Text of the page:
Clin Sci (Lond). 2016 Jan;130(2):105-16. doi: 10.1042/CS20150423.

An apolipoprotein B100 mimotope prevents obesity in mice.

Kim HJ1, Lee HJ2, Choi JS2, Han J2, Kim JY2, Na HK2, Joung HJ2, Kim YS3, Binas B4.
  • 1Department of Molecular & Life Science, College of Science & Technology, Hanyang University (ERICA), Ansan, 426-791, Republic of Korea SJ Biomed Inc., HBI 604, 55 Hanyangdaehak-ro, Ansan, 426-791, Republic of Korea
  • 2Department of Molecular & Life Science, College of Science & Technology, Hanyang University (ERICA), Ansan, 426-791, Republic of Korea.
  • 3Pathology, Korea University Medical School, Ansan Hospital, 123 Jeokgeum-ro, Danwon-gu, Ansan, 425-707, Republic of Korea.
  • 4Department of Molecular & Life Science, College of Science & Technology, Hanyang University (ERICA), Ansan, 426-791, Republic of Korea



Although apolipoprotein B100 (ApoB100) plays a key role in peripheral fat deposition, it is not considered a suitable therapeutic target in obesity. In the present study we describe a novel ApoB100 mimotope, peptide pB1, and the use of pB1-based vaccine-like formulations (BVFs) against high-fat diet (HFD)-induced obesity. In HFD- compared with chow-fed adolescent mice, BVFs reduced the 3-month body-weight gains attributable to increased dietary fat by 44-65%, and prevented mesenteric fat accumulation and liver steatosis. The body-weight reductions paralleled the titres of pB1-reactive immunoglobulin G (IgG) antibodies, and pB1-reactive antibodies specifically recognized native ApoB100 and a synthetic peptide from the C-terminal half of ApoB100. In cultured 3T3L1 adipocytes, anti-pB1 antibodies increased lipolysis and inhibited low-density lipoprotein (LDL) uptake. In cultured RAW 264.7 macrophages, the same antibodies enhanced LDL uptake (without causing foam cell formation). These findings make ApoB100 a promising target for an immunization strategy against HFD-induced obesity.

KEYWORDS: ApoB100; high-fat-diet-induced obesity; humoral immunity; mimotope

PMID: 26519425



Apolipoprotein B (ApoB) is an abundant blood protein that is essential for forming various types of lipoprotein particles, most notably VLDL (very low density lipoprotein), LDL (low density lipoprotein), and chylomicrones. ApoB occurs in a whole-length version called ApoB100 (dominating in VLDL and LDL) and a C-terminally truncated version called ApoB48 (dominating in chylomicrons); the number meaning that only 48% of the sequence are maintained. The ApoBs have long been a focus of research in the field of atherosclerosis, where one approach has been to create antibodies against subdomains and to test their effect on atherosclerosis.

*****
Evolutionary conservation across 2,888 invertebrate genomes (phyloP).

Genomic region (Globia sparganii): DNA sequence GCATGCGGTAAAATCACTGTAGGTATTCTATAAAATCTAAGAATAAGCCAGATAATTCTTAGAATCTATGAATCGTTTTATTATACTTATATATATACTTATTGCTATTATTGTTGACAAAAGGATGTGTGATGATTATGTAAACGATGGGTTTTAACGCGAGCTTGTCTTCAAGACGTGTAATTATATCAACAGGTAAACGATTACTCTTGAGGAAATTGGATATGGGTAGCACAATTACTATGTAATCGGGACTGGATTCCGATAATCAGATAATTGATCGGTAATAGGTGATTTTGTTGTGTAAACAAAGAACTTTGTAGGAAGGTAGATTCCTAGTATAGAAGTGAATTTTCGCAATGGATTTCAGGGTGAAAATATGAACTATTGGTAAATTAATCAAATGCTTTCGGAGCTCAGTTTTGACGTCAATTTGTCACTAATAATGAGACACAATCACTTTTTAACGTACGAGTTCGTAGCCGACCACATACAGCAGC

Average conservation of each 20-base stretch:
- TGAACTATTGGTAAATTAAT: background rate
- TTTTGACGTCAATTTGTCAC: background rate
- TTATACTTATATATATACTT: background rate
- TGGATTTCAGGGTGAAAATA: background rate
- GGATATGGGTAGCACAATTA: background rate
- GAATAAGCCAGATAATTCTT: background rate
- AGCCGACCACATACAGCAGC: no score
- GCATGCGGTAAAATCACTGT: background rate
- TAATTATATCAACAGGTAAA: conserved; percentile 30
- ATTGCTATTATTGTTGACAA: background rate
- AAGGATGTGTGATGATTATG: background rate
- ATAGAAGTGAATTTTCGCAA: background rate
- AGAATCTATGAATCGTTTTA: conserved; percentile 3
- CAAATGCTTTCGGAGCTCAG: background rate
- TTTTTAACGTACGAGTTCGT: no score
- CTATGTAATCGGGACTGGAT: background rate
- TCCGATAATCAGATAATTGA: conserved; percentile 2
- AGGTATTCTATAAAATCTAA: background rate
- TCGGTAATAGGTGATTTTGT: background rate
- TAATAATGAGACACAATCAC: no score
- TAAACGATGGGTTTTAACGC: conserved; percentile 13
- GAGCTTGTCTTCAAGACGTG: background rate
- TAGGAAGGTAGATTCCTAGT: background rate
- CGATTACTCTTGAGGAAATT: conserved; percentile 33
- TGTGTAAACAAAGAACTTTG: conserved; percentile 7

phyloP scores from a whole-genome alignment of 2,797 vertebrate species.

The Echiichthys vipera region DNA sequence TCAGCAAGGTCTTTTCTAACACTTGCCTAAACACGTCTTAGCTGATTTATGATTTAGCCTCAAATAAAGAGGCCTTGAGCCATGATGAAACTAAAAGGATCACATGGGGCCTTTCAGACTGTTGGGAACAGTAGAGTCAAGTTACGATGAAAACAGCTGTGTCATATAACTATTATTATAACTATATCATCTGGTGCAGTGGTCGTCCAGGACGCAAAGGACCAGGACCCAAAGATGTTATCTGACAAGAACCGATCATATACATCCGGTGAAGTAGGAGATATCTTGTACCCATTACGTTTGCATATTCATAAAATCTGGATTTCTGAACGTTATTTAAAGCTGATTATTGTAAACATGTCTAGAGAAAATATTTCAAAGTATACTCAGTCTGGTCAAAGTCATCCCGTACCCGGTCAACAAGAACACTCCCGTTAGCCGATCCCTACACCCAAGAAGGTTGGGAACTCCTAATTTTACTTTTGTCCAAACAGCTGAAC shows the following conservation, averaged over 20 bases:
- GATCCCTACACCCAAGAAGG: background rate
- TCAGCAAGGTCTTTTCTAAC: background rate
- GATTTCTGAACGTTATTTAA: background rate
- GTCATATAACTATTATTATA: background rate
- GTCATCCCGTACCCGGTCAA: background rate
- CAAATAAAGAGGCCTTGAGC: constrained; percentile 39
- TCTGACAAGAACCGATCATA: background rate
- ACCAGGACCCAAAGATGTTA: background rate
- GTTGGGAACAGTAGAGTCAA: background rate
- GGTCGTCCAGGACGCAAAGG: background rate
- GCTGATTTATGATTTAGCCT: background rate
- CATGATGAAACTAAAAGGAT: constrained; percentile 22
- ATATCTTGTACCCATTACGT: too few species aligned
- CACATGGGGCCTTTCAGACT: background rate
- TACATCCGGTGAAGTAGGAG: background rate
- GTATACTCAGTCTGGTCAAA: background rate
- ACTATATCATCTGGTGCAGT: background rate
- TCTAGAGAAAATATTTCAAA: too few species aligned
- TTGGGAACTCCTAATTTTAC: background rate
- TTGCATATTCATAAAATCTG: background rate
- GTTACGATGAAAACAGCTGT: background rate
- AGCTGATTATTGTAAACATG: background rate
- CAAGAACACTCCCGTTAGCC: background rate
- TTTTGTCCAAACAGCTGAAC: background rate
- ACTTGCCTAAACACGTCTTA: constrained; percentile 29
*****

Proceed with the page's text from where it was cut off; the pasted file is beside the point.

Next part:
We have been interested whether an antibody approach towards ApoB epitopes would teach us something about the potential roles of ApoB100 in obesity. At very first glance, it seems obvious that ApoB100 could have a role in obesity. After all, ApoB100 is the defining component of the VLDLs, which are the main transport vehicles that carry neutral fats from liver to peripheral tissues including the white fat. Interfering with that transport by, for example, an ApoB100-neutralizing antibody might be expected to reduce fat deposition in the fat tissue.

However, there is no support for such an idea in the literature. In fact, this idea seems to have rarely been seriously considered. Altered levels of ApoB100 or lipoproteins have often been observed as the consequence of obesity, but never as its cause. At least in mice, a block of VLDL secretion caused a fatty liver, but did not have a significant impact on body weight, even under a high fat diet (1).

While these results looked discouraging, they might merely highlight the complexity and homeostatic potential of body weight regulation: They do not formally rule out the possibility of ApoB100 being able to influence body weight. Notably, the negative results were obtained in a context of genetic changes that primarily impacted ApoB100 sequence or secretion. However, we reasoned that an antibody approach might be able to affect wild type ApoB100 after secretion. By screening a phage display library with a human anti-ApoB100 antibody, we previously discovered a peptide (named pB1) that reacted with anti-ApoB but did not share a sequence homology (i.e., a mimotope). We decided to use this peptide for the vaccination of adolescent mice under a high fat diet. The vaccine was named ApoBMV, for “Apolipoprotein B-100 mimotope peptide vaccine” (Fig. 1). We found that ApoBMV induced ApoB100-reactive antibodies (anti-pB1 Ab) and at the same time significantly inhibited the weight gain caused by the fat diet. Importantly, the antibody titers over time paralleled the anti-obesity effect (2).



Kim HJ et al, Figure 1Fig. 1. Utilization of pB1, an ApoB100-mimetic peptide, as a vaccine. ApoBMV, ApoB Mimotope Vaccine.



We then performed in vitro experiments to get an idea how these results, which appear to contradict the literature consensus, originated (2). The in vitro data suggest that the antibodies acted in two ways.